Why You Don’t Have To Be Cool To Build Rapport

by Michael Linsin on September 13, 2014

Why You Don't Have To Be Cool To Build RapportThere is a common misconception that you must be “cool” in order to build rapport.

The idea being that unless you’re able to interact with students on their level, unless you can speak their pop/youth culture language and tap into their wider influences, your influence will be limited.

They’ll dismiss you and disregard what you say.

But it isn’t true.

Although building rapport is critically important for effective classroom management, any teacher behavior that unnaturally seeks to mirror age-group norms—through language, mannerisms, and attitudes—will backfire.

What can be confusing, though, and the reason so many teachers latch clumsily to this strategy, is that the problems it creates don’t develop right away.

In fact, you may feel as if you’re on the fast track to a deep and powerful relationship. Your students may indeed crowd around you after the first day of school. They may feel immediately at ease in your presence. They may be thrilled that someone so cool could actually be their teacher.

That is, until the bottom falls out and misbehavior skyrockets.

You see, while it’s true that students may initially be drawn to such a teacher, eventually—and often quickly—they’ll lose respect.

So instead of looking up to you as a leader they admire, they’ll look over at you as a friend who disappoints them. They’ll react with shock and outrage if you dare hold them accountable. They’ll become silly and unruly and brazenly disrespectful.

They’ll stop taking you seriously.

Influential rapport isn’t born of an ability to tap into your students’ generational mores. It doesn’t develop through your adept use of modern slang, knowledge of popular music, or comfort saying “Hashtag, remember to get your homework done.”

You don’t have to have a certain look, dress a certain way, or in any way change who you are.

Building trusting rapport is a byproduct of your consistent, day-after-day pleasantness and willingness to see the best in your students. It’s your God-given personality, your realness, your uniqueness, and your humor that will draw students irresistibly into your circle of influence.

It’s your leadership, your forthrightness, and your follow-through that will earn the respect of even the most jaded students. It’s the staggering combination of your gentle kindness and rock-solid adherence to clearly defined boundaries that offer the keys to the kingdom.

Young or experienced, new teacher or veteran, it matters not one bit. Anyone, anywhere, in any teaching situation can build the influential rapport needed to create the peaceful classroom they desire.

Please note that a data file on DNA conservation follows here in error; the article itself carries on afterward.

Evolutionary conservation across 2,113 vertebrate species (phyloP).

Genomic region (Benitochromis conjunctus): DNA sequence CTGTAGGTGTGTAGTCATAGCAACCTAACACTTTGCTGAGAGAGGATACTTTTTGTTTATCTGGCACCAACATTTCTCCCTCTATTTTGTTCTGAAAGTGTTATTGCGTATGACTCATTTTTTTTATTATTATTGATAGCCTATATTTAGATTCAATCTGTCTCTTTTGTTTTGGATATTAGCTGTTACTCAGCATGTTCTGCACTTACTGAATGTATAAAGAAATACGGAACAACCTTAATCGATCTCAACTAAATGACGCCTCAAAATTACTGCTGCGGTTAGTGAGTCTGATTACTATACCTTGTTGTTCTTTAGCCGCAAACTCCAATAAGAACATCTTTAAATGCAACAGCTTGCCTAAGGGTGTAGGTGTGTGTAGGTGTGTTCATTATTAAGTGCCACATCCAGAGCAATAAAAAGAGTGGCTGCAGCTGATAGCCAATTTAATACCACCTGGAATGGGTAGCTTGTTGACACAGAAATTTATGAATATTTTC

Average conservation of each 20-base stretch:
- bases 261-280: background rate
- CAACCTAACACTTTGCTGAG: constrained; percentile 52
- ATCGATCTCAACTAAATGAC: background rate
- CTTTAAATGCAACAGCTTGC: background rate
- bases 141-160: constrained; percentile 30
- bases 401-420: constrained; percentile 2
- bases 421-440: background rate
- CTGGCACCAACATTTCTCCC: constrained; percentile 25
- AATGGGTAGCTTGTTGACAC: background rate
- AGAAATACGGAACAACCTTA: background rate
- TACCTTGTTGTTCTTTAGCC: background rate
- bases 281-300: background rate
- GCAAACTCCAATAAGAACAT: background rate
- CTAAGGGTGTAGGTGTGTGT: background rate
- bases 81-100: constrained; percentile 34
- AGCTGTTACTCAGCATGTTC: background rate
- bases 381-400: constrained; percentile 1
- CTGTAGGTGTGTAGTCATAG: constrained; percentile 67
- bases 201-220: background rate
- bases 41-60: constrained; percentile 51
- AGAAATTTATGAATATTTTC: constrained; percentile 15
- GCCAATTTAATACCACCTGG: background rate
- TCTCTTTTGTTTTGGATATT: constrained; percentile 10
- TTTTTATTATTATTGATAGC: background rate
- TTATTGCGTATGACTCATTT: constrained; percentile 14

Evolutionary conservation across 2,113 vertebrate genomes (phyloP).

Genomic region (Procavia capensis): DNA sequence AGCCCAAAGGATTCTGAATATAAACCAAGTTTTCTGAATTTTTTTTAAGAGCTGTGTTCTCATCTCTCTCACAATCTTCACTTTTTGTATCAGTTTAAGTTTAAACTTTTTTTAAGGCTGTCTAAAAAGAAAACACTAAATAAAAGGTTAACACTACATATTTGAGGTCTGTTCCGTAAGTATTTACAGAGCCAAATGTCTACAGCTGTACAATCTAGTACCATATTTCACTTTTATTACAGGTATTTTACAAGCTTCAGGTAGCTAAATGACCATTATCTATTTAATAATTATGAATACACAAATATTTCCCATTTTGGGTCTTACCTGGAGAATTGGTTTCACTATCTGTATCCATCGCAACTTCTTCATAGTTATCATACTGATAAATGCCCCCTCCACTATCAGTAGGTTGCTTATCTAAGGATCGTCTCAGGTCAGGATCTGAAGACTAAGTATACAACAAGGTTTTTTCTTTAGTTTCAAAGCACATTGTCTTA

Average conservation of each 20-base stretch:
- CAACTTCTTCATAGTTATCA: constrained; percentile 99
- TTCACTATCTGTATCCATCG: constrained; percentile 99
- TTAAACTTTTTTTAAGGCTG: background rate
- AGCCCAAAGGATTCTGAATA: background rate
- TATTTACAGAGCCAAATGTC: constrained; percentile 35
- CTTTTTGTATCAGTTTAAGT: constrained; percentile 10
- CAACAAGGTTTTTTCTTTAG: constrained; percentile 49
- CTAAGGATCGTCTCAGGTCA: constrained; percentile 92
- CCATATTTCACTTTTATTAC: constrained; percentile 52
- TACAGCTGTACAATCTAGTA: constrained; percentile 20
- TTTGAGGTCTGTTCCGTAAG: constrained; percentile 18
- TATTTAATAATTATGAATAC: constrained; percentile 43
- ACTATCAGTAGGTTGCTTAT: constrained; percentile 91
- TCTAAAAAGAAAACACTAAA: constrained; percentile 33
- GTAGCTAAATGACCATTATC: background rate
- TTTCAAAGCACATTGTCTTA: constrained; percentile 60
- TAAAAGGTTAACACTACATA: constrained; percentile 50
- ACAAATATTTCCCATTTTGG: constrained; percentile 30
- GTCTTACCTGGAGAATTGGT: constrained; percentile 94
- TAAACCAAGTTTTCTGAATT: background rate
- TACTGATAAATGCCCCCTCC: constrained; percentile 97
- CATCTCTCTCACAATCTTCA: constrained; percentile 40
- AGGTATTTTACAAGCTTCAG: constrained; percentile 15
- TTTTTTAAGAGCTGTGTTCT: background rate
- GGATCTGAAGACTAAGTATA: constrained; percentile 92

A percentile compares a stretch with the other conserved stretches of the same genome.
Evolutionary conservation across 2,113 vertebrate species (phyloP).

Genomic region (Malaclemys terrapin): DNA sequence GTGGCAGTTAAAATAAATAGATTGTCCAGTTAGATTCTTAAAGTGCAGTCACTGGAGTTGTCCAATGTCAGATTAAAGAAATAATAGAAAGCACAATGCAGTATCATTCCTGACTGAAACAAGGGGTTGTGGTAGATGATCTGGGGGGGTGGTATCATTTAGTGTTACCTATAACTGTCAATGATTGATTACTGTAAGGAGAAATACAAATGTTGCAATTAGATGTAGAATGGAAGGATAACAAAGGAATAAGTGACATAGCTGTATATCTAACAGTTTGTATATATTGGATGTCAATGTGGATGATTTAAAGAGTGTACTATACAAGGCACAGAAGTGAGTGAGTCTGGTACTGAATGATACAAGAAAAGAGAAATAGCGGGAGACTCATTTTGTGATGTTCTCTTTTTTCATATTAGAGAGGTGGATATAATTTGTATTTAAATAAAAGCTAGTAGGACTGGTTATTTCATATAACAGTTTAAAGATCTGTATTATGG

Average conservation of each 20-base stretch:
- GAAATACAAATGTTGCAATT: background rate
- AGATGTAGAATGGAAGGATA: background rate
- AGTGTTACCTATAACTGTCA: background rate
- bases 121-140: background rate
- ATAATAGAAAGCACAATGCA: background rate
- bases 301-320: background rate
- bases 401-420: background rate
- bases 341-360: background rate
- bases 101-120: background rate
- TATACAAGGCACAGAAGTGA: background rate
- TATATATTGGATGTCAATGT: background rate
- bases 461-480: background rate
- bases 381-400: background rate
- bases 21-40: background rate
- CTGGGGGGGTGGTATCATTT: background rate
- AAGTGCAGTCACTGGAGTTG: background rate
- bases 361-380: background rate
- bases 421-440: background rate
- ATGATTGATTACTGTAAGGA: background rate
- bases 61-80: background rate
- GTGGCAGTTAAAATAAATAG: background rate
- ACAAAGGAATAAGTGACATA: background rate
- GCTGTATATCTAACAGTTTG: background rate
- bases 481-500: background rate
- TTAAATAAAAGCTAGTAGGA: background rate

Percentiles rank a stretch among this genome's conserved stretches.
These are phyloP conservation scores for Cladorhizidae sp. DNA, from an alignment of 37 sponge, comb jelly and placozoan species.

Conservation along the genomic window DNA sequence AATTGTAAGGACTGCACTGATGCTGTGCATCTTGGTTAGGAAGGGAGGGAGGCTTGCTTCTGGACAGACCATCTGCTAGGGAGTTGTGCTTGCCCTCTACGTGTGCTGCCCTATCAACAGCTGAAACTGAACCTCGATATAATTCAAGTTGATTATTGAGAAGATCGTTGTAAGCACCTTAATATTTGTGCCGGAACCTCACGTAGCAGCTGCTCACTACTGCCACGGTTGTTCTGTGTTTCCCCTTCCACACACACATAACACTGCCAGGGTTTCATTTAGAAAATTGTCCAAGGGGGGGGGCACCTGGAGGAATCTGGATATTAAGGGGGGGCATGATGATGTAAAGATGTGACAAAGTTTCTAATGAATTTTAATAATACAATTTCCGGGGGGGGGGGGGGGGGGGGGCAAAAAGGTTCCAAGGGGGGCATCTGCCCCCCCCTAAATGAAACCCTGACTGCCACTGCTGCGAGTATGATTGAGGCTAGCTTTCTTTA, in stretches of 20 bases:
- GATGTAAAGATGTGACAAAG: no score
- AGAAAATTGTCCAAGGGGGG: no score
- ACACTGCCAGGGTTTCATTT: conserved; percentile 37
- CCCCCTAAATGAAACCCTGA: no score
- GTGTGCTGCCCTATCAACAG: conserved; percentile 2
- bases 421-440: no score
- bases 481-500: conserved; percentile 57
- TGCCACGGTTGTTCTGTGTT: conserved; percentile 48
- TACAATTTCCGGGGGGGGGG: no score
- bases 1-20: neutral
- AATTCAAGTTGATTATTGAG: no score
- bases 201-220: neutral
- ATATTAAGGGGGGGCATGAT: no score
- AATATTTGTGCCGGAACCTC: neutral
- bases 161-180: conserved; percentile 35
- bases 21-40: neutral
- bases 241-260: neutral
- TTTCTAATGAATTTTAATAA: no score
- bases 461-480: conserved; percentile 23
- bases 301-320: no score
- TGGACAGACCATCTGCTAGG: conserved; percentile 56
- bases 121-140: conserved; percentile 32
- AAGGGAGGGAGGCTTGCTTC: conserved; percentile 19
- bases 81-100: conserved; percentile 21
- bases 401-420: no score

You can do this.

Just the way you are.

If you haven’t done so already, please join us. It’s free! Click here and begin receiving classroom management articles like this one in your email box every week.

Pin It

{ 4 comments }

11 Reasons Why You Should Never, Ever Lose Your Cool

September 6, 2014

Teachers tend to lose their cool when they feel they have no other recourse. Their buttons get pushed, frustration builds, and they boil over. They raise their voice. They fume and lecture. They glare and scold and stab the air with their finger. For some, it’s a hair-trigger habit that can happen with the least […]

Pin It
Read the full article →

How To Develop Good Listening The First Month Of School

August 30, 2014

Listening is always a problem with a new group of students. You can count on it. Dwelling on it or complaining about it—as many teachers are wont to do—is a waste of time. The effective teacher is only concerned with what they can control. They’re only concerned with the actions they must take to fix […]

Pin It
Read the full article →

How To Get Parents On Your Side

August 23, 2014

If dissatisfied, parents can be a source of great stress. They can question your methods. They can challenge your decisions. They can complain, make demands, and waste your precious time. Which is why it’s critical that you get them on your side, critical that they like you and trust you and support your program. There […]

Pin It
Read the full article →

How To Teach Classroom Management On The First Day Of School

August 16, 2014

Although classroom management will make up only part of your first day of school, doing it right is essential. Because it sets the boundaries within which inspired teaching can take place. It establishes an impenetrable wall, safeguarding your students from distraction, interruption, bullying, disrespect, and the like. To be most effective, you mustn’t ease your […]

Pin It
Read the full article →

How To Set The Tone On The First Day Of School

August 9, 2014

Of the many goals you have on the first day of school, none compares in importance to setting the proper tone for your students. It is the initial impression of your classroom, after all, that establishes its culture. It’s the feeling, the pace, the attitude, the mood, and the spirit of the experience that expresses […]

Pin It
Read the full article →

Why You Shouldn’t Let Your Students Decide The Class Rules

August 2, 2014

Allowing students to come up with the class rules is a common strategy. And at first glance, it appears to be a good one. But dig deeper into the whys and hows of effective classroom management, and you’ll discover it to be a mistake. The idea behind the strategy is to provide students with a […]

Pin It
Read the full article →

The 4 Cornerstones Of Smart Classroom Management

July 26, 2014

Every strategy we recommend here at Smart Classroom Management falls under the heading of one of four core principles. These principles, or cornerstones, form the heart of what we believe to be the solution to the scores of behavior-related challenges facing teachers today. From disrespect to inattentiveness, and everywhere in between, their consistent application has […]

Pin It
Read the full article →